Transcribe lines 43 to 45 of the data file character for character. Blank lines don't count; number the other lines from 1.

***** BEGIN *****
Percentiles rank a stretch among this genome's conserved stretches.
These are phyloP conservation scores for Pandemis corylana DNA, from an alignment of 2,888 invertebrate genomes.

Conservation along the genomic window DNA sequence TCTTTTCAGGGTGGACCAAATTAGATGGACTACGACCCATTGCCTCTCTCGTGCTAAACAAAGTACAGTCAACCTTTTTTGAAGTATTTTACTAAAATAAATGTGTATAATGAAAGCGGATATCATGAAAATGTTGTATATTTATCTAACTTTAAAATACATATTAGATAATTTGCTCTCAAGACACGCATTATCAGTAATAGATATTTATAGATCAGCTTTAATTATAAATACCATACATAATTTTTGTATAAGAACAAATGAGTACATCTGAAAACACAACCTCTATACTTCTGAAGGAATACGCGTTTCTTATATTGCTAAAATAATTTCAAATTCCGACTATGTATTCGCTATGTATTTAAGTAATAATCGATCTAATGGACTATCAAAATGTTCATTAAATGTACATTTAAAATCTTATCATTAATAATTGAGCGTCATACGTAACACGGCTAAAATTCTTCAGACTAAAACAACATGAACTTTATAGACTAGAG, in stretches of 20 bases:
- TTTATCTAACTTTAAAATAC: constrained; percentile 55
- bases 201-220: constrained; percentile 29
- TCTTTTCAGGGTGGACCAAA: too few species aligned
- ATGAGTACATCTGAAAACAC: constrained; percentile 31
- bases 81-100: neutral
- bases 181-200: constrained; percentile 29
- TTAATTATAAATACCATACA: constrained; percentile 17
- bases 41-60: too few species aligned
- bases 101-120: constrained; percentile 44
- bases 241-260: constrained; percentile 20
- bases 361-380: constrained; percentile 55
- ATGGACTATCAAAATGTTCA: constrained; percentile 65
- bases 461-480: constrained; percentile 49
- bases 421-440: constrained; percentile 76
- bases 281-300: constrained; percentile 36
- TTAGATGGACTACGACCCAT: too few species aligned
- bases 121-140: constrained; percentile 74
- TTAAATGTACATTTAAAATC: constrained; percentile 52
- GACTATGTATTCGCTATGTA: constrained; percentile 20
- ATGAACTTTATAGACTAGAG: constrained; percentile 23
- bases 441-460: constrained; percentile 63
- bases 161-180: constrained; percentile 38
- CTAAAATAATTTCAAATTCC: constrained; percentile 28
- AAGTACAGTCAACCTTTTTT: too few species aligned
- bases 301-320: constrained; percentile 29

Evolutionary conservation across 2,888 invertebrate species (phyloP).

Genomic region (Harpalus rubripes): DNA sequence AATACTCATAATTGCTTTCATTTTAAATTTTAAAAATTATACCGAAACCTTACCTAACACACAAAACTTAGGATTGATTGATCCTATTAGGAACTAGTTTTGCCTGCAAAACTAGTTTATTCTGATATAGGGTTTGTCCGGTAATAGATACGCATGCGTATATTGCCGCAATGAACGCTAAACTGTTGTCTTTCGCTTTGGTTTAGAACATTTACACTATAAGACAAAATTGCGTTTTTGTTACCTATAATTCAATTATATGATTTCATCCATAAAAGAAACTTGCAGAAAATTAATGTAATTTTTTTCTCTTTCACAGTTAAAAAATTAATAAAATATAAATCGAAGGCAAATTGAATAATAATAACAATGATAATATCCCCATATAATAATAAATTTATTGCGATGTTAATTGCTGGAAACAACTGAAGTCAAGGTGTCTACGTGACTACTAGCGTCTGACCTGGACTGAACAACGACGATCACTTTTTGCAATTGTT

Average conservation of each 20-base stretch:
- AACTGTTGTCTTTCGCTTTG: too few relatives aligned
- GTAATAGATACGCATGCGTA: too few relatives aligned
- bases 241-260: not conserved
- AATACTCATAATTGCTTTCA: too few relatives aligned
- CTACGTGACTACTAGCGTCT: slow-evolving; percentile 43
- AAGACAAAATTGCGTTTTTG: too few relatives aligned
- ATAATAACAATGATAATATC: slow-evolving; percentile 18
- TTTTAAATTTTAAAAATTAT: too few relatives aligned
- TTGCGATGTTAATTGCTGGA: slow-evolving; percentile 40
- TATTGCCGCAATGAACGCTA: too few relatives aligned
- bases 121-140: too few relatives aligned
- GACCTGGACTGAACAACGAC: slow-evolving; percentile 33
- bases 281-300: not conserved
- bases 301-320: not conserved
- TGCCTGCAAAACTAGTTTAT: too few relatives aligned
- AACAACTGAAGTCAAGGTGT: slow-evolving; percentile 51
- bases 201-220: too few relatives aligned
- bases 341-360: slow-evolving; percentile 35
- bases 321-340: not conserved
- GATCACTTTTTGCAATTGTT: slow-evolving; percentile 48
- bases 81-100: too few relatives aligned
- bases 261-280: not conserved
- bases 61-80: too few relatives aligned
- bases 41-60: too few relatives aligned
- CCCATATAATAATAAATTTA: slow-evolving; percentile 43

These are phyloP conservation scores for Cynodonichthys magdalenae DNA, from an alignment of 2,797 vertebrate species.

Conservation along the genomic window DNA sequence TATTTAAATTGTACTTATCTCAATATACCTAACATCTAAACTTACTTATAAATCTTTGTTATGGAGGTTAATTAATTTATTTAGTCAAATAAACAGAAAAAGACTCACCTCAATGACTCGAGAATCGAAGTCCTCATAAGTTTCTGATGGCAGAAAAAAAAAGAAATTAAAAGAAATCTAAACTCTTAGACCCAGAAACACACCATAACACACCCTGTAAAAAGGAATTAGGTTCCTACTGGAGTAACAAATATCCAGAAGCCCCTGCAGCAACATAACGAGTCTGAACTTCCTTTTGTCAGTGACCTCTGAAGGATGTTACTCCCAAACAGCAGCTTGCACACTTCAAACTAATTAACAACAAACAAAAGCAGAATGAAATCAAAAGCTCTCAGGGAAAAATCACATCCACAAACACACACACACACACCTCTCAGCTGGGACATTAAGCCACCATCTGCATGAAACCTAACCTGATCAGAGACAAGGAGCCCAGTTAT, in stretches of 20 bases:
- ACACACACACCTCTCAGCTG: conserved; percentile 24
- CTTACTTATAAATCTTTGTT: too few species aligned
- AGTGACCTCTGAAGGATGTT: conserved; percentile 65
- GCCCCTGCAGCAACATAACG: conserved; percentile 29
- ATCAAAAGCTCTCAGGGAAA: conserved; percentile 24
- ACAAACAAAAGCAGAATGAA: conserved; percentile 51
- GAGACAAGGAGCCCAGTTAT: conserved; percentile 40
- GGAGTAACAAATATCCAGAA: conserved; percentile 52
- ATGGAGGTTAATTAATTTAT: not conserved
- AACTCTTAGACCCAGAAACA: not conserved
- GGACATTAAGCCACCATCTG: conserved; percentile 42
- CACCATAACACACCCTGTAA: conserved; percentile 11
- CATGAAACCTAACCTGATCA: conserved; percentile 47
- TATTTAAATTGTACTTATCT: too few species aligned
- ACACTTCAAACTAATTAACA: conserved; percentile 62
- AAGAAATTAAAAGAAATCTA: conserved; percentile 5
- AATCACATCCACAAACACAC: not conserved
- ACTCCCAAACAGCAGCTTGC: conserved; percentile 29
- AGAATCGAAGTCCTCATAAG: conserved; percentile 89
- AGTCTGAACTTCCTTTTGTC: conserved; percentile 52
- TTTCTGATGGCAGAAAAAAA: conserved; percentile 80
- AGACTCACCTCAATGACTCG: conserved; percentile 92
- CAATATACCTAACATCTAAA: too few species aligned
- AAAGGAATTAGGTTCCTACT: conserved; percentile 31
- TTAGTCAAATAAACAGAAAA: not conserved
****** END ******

- GACCTGGACTGAACAACGAC: slow-evolving; percentile 33
- bases 281-300: not conserved
- bases 301-320: not conserved